My name is Michele Christians. I've always had an intense passion for animals and from a young age, have wanted to work with them. I've always enjoyed a strong bond with various animals, from dogs to rats to cats to horses.
My goal of working within an animal-related industry was realised a few years ago, when I was hired as an afterhours receptionist for one of the largest veterinary practices in Cape Town. A few years after starting with the practice, I enrolled with COAPE SA and completed their C01: Dogwise Stage 1 course. I hold a certificate in Companion Animal Behaviour, thus certifying myself as a dog trainer.
In 2018, I completed my Diploma in Companion Animal Behaviour and Training through COAPE SA, thus qualifying as a Behavioural Consultant for dogs and cats
I have experience training dogs, cats, rats and horses.
I own an Africanis mix named Tahlly (pictured here doing agility with me), and a Lurcher named Sven.
My main method of training is known as operant conditioning or clicker training. Operant conditioning has been studied extensively and has been proven to be the most effective, efficient and humane way to train animals. It works by allowing the animal to make a connection between his actions and the resulting consequences. For example, your dog can learn that sitting when people arrive means he gets greeted too, but jumping up doesn't get any attention.
Operant conditioning is suitable for training all vertebrates and a few invertebrate species too! It allows animals to problem-solve, builds confidence and encourages creativity, while having minimal negative fallout. If the animal gets the task correct, he gets rewarded. if he gets it wrong, nothing bad happens and he'll allowed to try again.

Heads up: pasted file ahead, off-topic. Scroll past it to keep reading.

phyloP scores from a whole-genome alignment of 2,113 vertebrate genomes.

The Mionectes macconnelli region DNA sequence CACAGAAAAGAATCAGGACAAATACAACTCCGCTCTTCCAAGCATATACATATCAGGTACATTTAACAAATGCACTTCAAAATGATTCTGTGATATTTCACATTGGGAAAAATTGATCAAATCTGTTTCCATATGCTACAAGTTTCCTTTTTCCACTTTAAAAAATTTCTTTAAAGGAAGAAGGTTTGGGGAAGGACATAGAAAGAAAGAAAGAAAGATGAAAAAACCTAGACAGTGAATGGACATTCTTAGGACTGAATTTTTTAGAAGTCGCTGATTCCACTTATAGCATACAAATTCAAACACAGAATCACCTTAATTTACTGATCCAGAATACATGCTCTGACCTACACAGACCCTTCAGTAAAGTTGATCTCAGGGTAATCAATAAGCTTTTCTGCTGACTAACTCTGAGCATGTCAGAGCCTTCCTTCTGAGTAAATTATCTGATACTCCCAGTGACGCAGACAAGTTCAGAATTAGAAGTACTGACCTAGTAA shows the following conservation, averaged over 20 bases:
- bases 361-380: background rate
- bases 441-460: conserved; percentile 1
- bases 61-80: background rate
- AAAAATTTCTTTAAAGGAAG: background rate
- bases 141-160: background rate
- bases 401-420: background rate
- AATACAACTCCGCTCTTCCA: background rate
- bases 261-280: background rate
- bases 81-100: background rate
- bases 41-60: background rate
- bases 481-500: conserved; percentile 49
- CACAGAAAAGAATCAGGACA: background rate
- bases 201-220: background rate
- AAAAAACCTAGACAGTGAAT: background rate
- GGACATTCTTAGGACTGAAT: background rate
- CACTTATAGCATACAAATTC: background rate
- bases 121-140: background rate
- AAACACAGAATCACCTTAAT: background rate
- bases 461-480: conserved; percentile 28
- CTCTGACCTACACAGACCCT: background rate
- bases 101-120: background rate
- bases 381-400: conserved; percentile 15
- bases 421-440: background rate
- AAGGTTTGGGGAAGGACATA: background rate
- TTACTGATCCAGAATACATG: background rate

Because operant conditioning offers feedback as to if the animal is succeeding at the task, it allows for quick learning, and lets the animal know if they're on the right track to getting rewarded.
I don't employ any aversive methods in my training. By aversive, I mean anything that the animal may find scary, painful or unpleasant. Training has come a long way in recent decades and there is ample scientific evidence supporting the fact that training with punitive methods can have severe psychological implications, such as depression, shutting down (where the animal stops offering new behaviours) or even escalating aggression. Additionally, many methods involve physically manipulating the animal, which doesn't allow the animal to figure out by himself, what is being asked of him, and in some instances these methods pose health risks too.
I primarily use food rewards, but also make use of toys, physical affection and environmental rewards, depending on what your pet values and enjoys.
If you'd like further information on my training or behavioural modifcation methods, please feel free to pop me an email with any questions.